7. Do you have any other projects besides this one?
"Haha, too many actually. I am the guitarist/songwriter in a 16+ year running Black Metal band called Octagon, a drummer in an old school Death Metal band called Wicked Stench, a member of infamous, 20+ year running noise band Black Leather Jesus, a member of Louisiana harsh noise band Slaughter-Fetus (alongside my girlfriend Hierchiss and two other members Vargrwulf and Bast, who also run the Human Ignorance label.) and also various electronic projects such as Mongrel, S.O.C.C. (with Churner), Linda Lovelace, Naked Girl Killed in the Park (with Richard Ramirez), Vicious Beast and some others. All are serious and active projects and NONE are throw away material to me. Each one is different from the next and each serve a paticular purpose which is needed in order to survive in this world. I do session work for multiple other bands as well."

8. How has your music been recieved by fans of noise and extreme music worldwide?
"Honestly, I have few dealings with negative reactions. Generally, at least what I get told, is that the people that listen to my work enjoy it. I'm sure there are plenty that do not, but that's ok. I'd rather have loyal, small groups of supporters than a bunch of idiots who don't get it. RU-486 fans seem the most loyal. I have made a lot of great friends all over the world through my dealings with the project and my label Destructive Industries and it continues to grow. And for that, I am very grateful."

9. What are some bands or musical styles that have influenced your music and also what are you listening to nowadays?
"I grew up in a very musical family and lived all over the world due to having a father in the military, so I was constantly exposed to different cultures, art and musical expressions. First, rock and roll, then punk then industrial then electronics and heavy metal and so on. It all still influences me to this day. I can say Kraftwerk is one of my biggest influences and still amazes me today. They were light years beyond everyone. They are just as influential to me as Darkthrone, Bathory, Hawkwind, C.C.C.C., Schimpfluch Gruppe/ Runzelstirn & Gurgelstock, Black Leather Jesus and many more. As of the recent year, been listening to more noise as usual, select Black Metal that I deem worthy like Funeral Mist, Katharsis, Clandestine Blaze, even Bloodbath, though that overtly produced style of Death Metal usually appalls me. On a not so extreme side, I still love Kraftwerk, Tom Waits, Diamanda Galas, Ulver, Bogus Blimp and so many more. I'm quite eclectic, really."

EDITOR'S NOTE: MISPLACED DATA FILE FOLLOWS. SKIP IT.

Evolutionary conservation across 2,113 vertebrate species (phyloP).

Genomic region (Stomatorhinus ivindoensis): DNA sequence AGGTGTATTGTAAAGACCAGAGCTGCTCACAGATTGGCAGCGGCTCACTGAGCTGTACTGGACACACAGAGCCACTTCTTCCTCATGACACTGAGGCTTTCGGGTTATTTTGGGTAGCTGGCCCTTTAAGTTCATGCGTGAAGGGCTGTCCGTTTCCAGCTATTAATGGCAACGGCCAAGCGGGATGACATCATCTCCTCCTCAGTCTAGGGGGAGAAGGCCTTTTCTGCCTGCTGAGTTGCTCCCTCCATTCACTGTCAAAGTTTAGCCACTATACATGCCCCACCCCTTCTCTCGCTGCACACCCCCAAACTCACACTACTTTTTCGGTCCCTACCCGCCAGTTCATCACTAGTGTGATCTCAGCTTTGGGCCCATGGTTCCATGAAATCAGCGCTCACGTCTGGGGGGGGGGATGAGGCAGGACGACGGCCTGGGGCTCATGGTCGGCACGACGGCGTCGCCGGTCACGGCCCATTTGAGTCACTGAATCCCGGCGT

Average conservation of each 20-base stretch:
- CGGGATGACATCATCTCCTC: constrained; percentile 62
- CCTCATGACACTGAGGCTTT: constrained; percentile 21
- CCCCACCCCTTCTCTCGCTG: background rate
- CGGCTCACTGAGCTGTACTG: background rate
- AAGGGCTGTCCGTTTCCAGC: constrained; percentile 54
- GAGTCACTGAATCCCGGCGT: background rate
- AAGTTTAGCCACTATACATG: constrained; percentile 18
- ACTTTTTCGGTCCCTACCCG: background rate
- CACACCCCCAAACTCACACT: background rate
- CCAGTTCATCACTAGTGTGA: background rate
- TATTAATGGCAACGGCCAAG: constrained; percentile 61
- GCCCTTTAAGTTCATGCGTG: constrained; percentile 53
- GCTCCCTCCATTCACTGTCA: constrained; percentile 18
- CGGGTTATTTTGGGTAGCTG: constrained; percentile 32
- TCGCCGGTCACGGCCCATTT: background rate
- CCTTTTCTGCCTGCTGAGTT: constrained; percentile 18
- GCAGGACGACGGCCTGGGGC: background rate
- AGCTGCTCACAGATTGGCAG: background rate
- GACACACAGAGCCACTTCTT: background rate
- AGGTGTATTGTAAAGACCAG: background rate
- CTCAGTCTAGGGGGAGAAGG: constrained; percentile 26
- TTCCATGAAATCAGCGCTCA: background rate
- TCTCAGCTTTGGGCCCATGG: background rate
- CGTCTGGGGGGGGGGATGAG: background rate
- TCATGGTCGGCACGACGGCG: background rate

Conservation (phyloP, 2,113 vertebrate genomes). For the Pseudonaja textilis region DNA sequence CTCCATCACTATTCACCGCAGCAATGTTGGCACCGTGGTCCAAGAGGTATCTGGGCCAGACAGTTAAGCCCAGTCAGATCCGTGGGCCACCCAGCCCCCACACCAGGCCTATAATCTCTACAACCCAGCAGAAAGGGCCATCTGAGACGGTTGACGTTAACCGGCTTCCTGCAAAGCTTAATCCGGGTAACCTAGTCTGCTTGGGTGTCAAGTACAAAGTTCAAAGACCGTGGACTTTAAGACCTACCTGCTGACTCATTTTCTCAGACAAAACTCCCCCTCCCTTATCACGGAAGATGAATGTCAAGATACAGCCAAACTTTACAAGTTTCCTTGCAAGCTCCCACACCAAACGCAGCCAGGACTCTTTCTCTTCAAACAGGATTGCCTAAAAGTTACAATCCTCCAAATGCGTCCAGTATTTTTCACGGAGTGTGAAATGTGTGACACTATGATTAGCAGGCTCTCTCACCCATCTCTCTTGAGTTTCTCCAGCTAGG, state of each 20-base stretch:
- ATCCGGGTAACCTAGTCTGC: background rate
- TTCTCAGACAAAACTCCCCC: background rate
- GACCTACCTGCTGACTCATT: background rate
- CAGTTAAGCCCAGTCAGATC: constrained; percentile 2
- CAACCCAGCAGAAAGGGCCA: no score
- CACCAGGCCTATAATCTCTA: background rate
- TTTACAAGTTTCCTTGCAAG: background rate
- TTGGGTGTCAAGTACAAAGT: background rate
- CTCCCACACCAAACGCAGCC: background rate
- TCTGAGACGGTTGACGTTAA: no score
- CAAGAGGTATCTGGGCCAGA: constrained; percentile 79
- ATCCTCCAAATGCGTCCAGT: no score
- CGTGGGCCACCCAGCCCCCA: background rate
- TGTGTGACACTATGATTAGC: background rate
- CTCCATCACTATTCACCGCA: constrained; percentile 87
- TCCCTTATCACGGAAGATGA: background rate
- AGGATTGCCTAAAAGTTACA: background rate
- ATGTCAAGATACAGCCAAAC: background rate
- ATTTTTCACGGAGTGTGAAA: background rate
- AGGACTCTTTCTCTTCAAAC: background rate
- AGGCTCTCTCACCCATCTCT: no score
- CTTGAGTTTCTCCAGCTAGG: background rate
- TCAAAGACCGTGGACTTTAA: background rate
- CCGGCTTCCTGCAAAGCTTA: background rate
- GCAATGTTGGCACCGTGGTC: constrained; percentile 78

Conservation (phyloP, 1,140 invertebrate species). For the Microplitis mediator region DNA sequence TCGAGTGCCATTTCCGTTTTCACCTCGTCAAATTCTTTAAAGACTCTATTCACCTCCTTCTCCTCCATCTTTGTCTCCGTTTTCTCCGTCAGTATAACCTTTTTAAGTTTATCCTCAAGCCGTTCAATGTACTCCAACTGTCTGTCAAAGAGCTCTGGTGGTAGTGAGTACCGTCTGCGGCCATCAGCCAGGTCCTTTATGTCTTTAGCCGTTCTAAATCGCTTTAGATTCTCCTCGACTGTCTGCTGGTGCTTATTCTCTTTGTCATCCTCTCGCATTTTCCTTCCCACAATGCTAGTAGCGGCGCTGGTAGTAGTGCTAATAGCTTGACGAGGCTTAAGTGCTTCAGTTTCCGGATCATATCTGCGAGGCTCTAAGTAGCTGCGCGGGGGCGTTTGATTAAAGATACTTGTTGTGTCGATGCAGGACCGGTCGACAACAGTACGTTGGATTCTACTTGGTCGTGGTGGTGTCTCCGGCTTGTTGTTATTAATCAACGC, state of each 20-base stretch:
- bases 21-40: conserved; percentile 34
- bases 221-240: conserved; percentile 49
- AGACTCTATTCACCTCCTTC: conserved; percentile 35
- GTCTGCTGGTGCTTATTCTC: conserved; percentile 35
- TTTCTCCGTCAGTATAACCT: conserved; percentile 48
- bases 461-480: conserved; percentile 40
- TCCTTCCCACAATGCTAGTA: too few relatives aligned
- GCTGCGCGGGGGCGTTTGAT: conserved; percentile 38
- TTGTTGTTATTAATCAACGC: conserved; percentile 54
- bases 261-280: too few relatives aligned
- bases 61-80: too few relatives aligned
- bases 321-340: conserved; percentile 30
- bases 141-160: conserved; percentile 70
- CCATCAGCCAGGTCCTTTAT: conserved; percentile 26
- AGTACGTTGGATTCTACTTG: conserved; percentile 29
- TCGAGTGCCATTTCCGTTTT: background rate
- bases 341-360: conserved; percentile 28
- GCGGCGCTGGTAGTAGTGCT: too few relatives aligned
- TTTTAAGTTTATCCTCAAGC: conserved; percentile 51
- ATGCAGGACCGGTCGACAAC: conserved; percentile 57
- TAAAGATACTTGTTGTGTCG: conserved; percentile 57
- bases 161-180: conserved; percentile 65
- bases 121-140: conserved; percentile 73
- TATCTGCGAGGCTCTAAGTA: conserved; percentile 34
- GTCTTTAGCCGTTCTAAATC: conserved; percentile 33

10. Outside of music what are some of your interests?
"Being into the things I have discussed, of course I am a bit nerdy. I love doing graphic design, which I have done hundreds of different layouts, advertisement, flyers as well as a large portion of the releases on my record label. I love it. I am really into art. Richard Ramirez took me to The Menil Art Gallery in Houston, TX really inspired me to get back into art more heavily than I used to be. I love the history of Dada and it's older as well as modern interpretation. I like adult fetish magazines. I collected them for years but now they're like paintings on the wall. I pass them everyday yet, sometimes I have to remind myself how beautiful they are by staring at them for hours. I don't really watch t.v. unless my girlfriend has it on Animal Planet, then I'm fascinated. I love silent films, European history, World War II, nature/animals, online music trading (the REAL thing, NOT downloading, which I am against.) and I dunno, just a lot of things really. I'm not a shallow person nor am I very vague. There's a lot there, I just don't advertise it because most of these things are just little hobbies that keep me sane when I am not making/creating/destroying something."

11. Any final words or thoughts beforwe we wrap up this interview?
"If anyone feels inclined to get in touch about RU-486 or my label Destructive Industries, please feel free to visit the site or email me ( Thanks a lot for the interview and support,. Hails to you and your 'zine."